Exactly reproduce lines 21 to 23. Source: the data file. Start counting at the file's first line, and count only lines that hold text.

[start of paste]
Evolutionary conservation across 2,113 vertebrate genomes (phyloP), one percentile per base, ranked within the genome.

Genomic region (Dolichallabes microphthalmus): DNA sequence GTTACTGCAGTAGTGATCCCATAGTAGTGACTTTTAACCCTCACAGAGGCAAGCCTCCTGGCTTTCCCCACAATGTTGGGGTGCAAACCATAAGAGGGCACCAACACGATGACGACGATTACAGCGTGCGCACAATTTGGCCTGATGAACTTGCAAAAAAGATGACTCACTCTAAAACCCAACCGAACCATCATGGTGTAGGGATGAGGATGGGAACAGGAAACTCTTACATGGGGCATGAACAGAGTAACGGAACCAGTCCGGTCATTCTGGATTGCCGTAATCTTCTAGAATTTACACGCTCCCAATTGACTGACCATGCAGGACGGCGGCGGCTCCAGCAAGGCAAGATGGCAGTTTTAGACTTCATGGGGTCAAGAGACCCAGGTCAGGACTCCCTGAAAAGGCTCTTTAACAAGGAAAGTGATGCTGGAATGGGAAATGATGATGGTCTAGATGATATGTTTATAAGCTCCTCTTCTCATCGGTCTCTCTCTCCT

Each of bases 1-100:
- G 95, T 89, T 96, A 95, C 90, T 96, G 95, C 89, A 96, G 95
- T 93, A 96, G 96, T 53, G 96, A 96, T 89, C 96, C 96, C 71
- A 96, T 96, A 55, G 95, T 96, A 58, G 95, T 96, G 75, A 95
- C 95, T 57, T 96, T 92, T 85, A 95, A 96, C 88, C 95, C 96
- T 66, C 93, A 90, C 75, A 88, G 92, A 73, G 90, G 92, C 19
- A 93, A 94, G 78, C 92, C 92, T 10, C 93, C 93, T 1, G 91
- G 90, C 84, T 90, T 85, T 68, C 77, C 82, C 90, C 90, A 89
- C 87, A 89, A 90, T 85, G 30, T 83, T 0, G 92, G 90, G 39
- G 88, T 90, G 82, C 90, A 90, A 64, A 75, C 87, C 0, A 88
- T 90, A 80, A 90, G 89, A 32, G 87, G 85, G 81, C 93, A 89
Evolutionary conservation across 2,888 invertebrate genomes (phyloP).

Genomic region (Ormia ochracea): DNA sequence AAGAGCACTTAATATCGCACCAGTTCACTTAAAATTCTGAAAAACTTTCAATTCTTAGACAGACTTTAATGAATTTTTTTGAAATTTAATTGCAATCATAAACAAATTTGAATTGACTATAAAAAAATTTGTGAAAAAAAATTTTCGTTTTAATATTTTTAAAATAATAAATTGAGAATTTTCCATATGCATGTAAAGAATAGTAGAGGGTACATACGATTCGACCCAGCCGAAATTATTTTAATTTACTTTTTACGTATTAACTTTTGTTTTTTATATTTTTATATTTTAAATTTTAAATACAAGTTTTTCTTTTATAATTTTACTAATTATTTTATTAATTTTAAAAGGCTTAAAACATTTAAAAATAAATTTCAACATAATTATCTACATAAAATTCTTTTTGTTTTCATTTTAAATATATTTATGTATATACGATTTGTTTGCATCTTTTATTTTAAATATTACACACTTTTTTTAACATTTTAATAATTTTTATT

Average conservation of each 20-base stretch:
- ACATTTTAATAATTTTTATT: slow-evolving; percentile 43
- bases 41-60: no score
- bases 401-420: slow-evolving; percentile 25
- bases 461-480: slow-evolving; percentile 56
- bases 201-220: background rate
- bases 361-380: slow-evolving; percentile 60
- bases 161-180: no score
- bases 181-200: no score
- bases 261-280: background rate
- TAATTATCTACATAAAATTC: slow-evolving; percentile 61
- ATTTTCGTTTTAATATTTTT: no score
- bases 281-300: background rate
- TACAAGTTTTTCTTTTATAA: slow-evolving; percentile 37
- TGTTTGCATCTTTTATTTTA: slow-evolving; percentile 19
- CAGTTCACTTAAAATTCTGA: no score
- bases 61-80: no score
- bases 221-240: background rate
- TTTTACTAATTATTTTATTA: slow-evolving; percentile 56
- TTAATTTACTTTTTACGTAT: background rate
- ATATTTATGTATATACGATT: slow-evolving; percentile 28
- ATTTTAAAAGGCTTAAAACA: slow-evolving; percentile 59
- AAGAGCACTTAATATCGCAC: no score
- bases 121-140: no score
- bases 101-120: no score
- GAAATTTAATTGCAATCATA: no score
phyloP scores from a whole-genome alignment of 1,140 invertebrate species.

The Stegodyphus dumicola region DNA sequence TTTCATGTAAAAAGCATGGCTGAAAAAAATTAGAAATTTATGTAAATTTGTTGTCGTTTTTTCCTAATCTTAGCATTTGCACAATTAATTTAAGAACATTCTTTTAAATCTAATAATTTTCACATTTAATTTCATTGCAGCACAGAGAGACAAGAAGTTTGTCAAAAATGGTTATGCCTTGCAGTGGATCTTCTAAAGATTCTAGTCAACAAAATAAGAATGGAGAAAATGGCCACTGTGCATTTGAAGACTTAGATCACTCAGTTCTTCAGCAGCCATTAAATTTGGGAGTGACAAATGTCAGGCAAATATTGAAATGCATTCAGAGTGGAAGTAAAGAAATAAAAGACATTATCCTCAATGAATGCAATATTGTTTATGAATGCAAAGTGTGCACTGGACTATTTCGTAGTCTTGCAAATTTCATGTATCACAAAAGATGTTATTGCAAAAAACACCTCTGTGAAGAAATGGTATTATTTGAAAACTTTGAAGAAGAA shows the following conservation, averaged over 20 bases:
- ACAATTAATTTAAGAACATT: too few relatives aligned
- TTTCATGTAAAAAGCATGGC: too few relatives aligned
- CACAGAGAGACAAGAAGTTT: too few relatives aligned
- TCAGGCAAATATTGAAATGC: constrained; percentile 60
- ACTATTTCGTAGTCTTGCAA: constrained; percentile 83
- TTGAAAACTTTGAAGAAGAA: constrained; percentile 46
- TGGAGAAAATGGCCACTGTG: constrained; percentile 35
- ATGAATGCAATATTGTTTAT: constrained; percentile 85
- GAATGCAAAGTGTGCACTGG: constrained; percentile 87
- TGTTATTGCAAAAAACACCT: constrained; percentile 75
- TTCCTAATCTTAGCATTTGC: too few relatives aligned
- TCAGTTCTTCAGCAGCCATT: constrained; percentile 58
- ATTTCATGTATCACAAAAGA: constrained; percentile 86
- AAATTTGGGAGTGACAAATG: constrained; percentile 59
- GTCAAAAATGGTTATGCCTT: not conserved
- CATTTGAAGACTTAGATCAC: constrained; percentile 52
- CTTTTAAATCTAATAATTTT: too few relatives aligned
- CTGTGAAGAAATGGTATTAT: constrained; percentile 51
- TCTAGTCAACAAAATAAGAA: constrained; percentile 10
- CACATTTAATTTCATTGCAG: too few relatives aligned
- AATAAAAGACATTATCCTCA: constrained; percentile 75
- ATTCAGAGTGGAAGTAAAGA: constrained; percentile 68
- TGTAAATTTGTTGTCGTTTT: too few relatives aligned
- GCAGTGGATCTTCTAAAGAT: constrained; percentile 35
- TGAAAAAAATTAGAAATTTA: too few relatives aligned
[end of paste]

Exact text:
- bases 201-220: background rate
- bases 361-380: slow-evolving; percentile 60
- bases 161-180: no score